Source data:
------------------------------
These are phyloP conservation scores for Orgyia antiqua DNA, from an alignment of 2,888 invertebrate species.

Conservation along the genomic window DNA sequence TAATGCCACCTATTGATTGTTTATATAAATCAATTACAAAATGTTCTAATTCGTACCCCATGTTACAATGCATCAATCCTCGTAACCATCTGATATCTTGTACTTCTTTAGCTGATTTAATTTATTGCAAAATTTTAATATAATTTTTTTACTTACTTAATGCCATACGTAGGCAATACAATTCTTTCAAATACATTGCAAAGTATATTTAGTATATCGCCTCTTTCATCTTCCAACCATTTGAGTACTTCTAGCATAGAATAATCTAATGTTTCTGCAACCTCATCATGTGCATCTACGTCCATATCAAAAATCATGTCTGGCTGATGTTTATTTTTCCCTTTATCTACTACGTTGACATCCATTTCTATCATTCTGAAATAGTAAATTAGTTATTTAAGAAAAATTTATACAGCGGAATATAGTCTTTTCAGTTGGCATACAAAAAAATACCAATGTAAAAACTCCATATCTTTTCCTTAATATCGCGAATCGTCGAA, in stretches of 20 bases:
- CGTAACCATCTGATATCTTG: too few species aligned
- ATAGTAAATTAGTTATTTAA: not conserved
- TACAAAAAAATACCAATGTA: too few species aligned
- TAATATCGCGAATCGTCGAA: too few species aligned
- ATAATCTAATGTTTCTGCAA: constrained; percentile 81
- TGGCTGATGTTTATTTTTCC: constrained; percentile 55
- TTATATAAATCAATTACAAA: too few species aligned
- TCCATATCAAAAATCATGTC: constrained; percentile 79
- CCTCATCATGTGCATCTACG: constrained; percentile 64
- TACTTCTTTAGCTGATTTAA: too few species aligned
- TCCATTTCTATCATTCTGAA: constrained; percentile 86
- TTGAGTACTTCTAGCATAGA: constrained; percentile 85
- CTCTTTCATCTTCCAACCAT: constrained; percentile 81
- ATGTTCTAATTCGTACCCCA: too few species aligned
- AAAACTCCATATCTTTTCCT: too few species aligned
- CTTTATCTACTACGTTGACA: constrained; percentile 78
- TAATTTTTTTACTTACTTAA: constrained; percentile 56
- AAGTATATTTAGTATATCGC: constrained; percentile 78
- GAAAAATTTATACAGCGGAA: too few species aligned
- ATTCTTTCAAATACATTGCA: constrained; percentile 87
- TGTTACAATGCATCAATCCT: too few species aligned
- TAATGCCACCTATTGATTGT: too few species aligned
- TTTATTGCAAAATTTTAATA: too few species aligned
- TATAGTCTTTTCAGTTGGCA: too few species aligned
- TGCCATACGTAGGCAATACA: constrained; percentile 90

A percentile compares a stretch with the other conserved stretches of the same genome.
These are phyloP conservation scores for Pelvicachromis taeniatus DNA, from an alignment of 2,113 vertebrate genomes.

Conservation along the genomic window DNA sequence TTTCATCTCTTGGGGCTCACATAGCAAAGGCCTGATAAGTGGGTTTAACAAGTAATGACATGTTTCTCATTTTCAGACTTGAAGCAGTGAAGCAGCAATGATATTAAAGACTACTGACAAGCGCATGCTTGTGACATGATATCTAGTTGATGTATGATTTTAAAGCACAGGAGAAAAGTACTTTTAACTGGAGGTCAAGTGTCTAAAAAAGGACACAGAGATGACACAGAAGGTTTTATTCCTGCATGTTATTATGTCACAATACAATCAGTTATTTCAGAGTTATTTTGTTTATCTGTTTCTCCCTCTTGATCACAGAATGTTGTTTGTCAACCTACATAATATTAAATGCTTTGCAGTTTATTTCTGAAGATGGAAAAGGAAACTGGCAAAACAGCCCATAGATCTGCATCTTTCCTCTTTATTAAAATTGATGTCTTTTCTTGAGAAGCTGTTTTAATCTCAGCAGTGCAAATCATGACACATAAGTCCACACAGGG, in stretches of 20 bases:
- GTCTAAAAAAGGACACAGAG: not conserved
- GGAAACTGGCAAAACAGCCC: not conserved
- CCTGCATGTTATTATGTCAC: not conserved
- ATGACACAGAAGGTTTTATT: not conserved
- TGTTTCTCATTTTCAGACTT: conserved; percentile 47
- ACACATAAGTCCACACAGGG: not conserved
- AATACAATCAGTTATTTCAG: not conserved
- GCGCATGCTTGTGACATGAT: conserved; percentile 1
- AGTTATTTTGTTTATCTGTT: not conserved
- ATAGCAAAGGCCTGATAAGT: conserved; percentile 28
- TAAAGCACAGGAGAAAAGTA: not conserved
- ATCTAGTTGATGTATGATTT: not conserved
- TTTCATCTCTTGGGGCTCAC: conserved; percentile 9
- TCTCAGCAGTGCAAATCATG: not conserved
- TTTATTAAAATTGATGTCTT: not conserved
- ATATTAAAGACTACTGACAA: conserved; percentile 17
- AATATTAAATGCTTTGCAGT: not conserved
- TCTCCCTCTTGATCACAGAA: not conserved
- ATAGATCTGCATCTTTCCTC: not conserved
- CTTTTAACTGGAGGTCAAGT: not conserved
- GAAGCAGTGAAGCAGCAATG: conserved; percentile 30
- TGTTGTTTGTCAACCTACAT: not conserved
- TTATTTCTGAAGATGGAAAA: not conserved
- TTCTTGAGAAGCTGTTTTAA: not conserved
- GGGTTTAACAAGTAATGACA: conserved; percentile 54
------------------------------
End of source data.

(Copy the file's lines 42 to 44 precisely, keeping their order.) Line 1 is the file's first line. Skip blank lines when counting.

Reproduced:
- ATCTAGTTGATGTATGATTT: not conserved
- TTTCATCTCTTGGGGCTCAC: conserved; percentile 9
- TCTCAGCAGTGCAAATCATG: not conserved